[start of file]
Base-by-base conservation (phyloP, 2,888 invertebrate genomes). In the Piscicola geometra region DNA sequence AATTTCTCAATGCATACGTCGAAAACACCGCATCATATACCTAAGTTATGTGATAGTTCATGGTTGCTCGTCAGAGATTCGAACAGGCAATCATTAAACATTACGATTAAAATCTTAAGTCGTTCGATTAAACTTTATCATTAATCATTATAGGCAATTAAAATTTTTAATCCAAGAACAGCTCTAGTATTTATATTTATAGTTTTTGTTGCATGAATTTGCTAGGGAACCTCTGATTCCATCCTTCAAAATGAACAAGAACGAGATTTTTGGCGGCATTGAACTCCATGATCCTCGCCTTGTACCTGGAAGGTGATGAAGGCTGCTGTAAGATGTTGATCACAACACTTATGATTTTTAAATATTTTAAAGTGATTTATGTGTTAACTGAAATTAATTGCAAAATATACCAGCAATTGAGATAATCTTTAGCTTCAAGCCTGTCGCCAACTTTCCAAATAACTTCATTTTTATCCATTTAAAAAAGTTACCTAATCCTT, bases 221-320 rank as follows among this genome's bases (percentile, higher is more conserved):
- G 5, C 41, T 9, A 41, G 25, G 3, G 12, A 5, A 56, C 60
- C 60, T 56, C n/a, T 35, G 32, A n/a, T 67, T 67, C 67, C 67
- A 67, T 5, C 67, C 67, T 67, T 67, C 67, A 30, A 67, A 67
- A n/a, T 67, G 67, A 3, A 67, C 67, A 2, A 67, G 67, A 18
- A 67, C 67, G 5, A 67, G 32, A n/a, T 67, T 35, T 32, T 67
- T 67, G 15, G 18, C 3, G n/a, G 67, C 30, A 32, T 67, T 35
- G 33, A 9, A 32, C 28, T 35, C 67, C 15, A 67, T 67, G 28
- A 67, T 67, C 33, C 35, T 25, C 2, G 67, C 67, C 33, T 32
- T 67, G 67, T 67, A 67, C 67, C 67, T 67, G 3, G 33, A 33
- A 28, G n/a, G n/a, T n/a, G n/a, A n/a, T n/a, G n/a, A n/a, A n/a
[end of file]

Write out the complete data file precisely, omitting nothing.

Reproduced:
Base-by-base conservation (phyloP, 2,888 invertebrate genomes). In the Piscicola geometra region DNA sequence AATTTCTCAATGCATACGTCGAAAACACCGCATCATATACCTAAGTTATGTGATAGTTCATGGTTGCTCGTCAGAGATTCGAACAGGCAATCATTAAACATTACGATTAAAATCTTAAGTCGTTCGATTAAACTTTATCATTAATCATTATAGGCAATTAAAATTTTTAATCCAAGAACAGCTCTAGTATTTATATTTATAGTTTTTGTTGCATGAATTTGCTAGGGAACCTCTGATTCCATCCTTCAAAATGAACAAGAACGAGATTTTTGGCGGCATTGAACTCCATGATCCTCGCCTTGTACCTGGAAGGTGATGAAGGCTGCTGTAAGATGTTGATCACAACACTTATGATTTTTAAATATTTTAAAGTGATTTATGTGTTAACTGAAATTAATTGCAAAATATACCAGCAATTGAGATAATCTTTAGCTTCAAGCCTGTCGCCAACTTTCCAAATAACTTCATTTTTATCCATTTAAAAAAGTTACCTAATCCTT, bases 221-320 rank as follows among this genome's bases (percentile, higher is more conserved):
- G 5, C 41, T 9, A 41, G 25, G 3, G 12, A 5, A 56, C 60
- C 60, T 56, C n/a, T 35, G 32, A n/a, T 67, T 67, C 67, C 67
- A 67, T 5, C 67, C 67, T 67, T 67, C 67, A 30, A 67, A 67
- A n/a, T 67, G 67, A 3, A 67, C 67, A 2, A 67, G 67, A 18
- A 67, C 67, G 5, A 67, G 32, A n/a, T 67, T 35, T 32, T 67
- T 67, G 15, G 18, C 3, G n/a, G 67, C 30, A 32, T 67, T 35
- G 33, A 9, A 32, C 28, T 35, C 67, C 15, A 67, T 67, G 28
- A 67, T 67, C 33, C 35, T 25, C 2, G 67, C 67, C 33, T 32
- T 67, G 67, T 67, A 67, C 67, C 67, T 67, G 3, G 33, A 33
- A 28, G n/a, G n/a, T n/a, G n/a, A n/a, T n/a, G n/a, A n/a, A n/a